CRYSTAL LAKE – When searching for a job after college, Kyle Swenson didn’t want location to determine where he would begin his career, a decision he admits not many of his friends would make.
Swenson, 26, settled on Eisenmann Corp., a global company that provides environmentally friendly engineering services with U.S. headquarters in Crystal Lake, for the opportunities and experience the company has been known to provide younger, millennial-aged workers in engineering.
“I took this for the job, not for Crystal Lake,” Swenson said. “I feel like my situation is not the norm. I think a lot of people our age pick based off location. They pick where they want to live and then worry about work after that.”
Many stories in media generally describe young workers from the millennial generation as urban dwellers who prefer renting to owning and lively neighborhoods within walking distance to nightlife, although recent U.S. Census data suggests the trend may be changing as the generation starts to age.
For some companies that employ a large segment of millennials in McHenry County, they’ve found that a clearly marked career path, engagement and perks providing the work-life balance many millennial workers are known to desire all can draw them to suburban locations and keep them there.
Local companies should take the time to educate younger workers about similar benefits and growth opportunities, as many currently struggle to recruit and retain younger millennial workers at a time when other employees are aging and retiring, said Barbara Billimack, lead adviser for the McHenry County Workforce Network Youth Program.
The countywide workforce agency detailed in its annual labor report last fall a 2.3 decline in the number of people participating in the local labor force, a drop mostly tied to retirements, workforce officials said.
“Companies are struggling to recruit and retain younger workers,” Billimack said. “In general, companies in McHenry County do not pay their workers as much as companies closer to the city. Oftentimes, younger workers struggle with paying for their expenses, including housing, on their salary.”
At Eisenmann, the company articulates the value its entry level engineering jobs can provide, Human Resource Manager Jeff Fischer said. Eisenmann also engages younger workers, giving them projects to tackle from the onset while working alongside veteran engineers, he said.
“What we do in recruiting is our value proposition,” Fischer said. “They get to work on some of the most complex technologies for manufacturing. They work with big customers that everybody has heard about. They really find meaning in their work. They have a lot of responsibility, and they are contributing to these large capital projects.”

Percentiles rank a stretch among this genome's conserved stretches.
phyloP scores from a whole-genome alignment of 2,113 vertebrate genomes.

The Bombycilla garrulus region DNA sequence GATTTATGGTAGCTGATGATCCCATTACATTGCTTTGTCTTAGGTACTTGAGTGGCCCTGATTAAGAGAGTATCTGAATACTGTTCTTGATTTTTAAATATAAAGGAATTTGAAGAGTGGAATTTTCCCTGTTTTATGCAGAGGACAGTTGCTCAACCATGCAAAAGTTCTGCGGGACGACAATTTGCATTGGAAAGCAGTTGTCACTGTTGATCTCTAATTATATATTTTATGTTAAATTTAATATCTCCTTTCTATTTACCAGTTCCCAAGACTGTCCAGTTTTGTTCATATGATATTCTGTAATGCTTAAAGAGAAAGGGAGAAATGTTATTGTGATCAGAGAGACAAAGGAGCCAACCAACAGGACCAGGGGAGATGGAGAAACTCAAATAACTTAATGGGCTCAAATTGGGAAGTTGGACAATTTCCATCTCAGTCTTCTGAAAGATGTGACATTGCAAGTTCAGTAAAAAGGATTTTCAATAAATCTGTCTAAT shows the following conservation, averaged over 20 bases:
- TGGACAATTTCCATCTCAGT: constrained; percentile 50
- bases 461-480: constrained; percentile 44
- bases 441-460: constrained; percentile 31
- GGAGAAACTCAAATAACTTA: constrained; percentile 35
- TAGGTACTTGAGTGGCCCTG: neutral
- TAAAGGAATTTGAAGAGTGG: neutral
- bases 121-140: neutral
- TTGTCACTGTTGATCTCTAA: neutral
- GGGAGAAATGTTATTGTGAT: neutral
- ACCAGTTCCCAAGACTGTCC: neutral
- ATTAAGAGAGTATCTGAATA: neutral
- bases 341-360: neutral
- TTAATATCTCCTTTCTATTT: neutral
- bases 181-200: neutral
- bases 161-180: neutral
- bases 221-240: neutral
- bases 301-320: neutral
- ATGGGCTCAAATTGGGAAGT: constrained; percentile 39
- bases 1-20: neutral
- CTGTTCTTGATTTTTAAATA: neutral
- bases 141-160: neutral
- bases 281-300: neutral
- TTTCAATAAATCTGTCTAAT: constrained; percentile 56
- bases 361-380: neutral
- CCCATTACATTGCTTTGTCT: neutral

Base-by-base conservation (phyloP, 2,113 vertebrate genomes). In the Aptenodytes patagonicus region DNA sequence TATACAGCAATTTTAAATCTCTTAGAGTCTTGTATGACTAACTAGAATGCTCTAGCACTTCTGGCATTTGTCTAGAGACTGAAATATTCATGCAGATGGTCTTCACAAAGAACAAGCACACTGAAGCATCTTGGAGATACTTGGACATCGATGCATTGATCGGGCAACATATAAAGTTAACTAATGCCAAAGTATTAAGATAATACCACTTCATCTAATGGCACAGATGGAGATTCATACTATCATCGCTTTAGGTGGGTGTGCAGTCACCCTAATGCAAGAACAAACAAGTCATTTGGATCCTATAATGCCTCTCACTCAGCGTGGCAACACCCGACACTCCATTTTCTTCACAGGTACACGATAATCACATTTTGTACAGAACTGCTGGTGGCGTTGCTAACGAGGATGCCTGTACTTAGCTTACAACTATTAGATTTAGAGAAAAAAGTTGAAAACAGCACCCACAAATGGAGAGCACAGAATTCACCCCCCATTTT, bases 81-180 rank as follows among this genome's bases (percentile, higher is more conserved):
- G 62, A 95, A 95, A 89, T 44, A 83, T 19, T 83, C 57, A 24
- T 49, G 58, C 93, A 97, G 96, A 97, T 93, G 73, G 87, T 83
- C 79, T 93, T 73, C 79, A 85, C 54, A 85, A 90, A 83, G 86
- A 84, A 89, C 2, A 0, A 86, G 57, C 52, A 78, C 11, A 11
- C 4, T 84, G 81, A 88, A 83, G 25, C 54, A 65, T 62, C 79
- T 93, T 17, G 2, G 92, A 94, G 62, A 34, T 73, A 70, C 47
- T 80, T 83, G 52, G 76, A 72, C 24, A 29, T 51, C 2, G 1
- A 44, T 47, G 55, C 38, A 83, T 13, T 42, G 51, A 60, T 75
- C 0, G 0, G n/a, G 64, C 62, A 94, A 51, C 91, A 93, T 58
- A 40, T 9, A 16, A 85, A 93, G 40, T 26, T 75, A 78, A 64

From Crystal Lake, Eisenmann, which has international headquarters in Germany, provides engineering, project and sales services for companies primarily in the automotive and chemical processing industries. About 28 percent of its workforce in Crystal Lake fall within the millennial generation.
Aside from opportunity and engagement, the company grants flexible work hours, allowing workers to manage their own schedules around their needs. Unlike Swenson, who lives in Crystal Lake, project manager Joe Schlesinger, 26, said the flex hours allow him to better manage his commute from his apartment in Chicago.
“The flex hours make it convenient,” he said. “There are a lot of reasons other than just the work, but ... being younger, we want to get good experience.”
Crystal Lake-based engineering services firm Baxter and Woodman accommodates worker’s schedule through shortened work weeks, amenable hours and a collegial culture – company features that resonate with millennials’ work-life balance and work styles, said Nicole Runions, who works in the firm’s human resource division.
Employing 200 people, Baxter and Woodman’s workforce roughly is split between millennial-aged workers and older workers from the Baby Boomer generation, Runions said.
When millennials are hired, they can choose to work from home or split time between regional offices in Crystal Lake, Chicago and Milwaukee. All staff can do a four-and-a-half day work week, allowing them to start their Friday shift at 7:30 a.m. and end it at 12:30 p.m.
Mondays through Thursdays, workers generally are on the clock from 7:30 a.m. to 5 p.m.
The company hosts dinner dances, summer picnics and organizes a softball team to keep the atmosphere loose for employees. Baxter and Woodman also wants to engage their younger workers, encouraging them to find mentors within the company, Runions said.
“It’s really important to keep them engaged in their careers, so they can see where they can go. We have mentors who have been here for 20, 30 years and are great mentors for the younger generation,” she said. “Everybody works together, ask questions of each other and gives feedback.”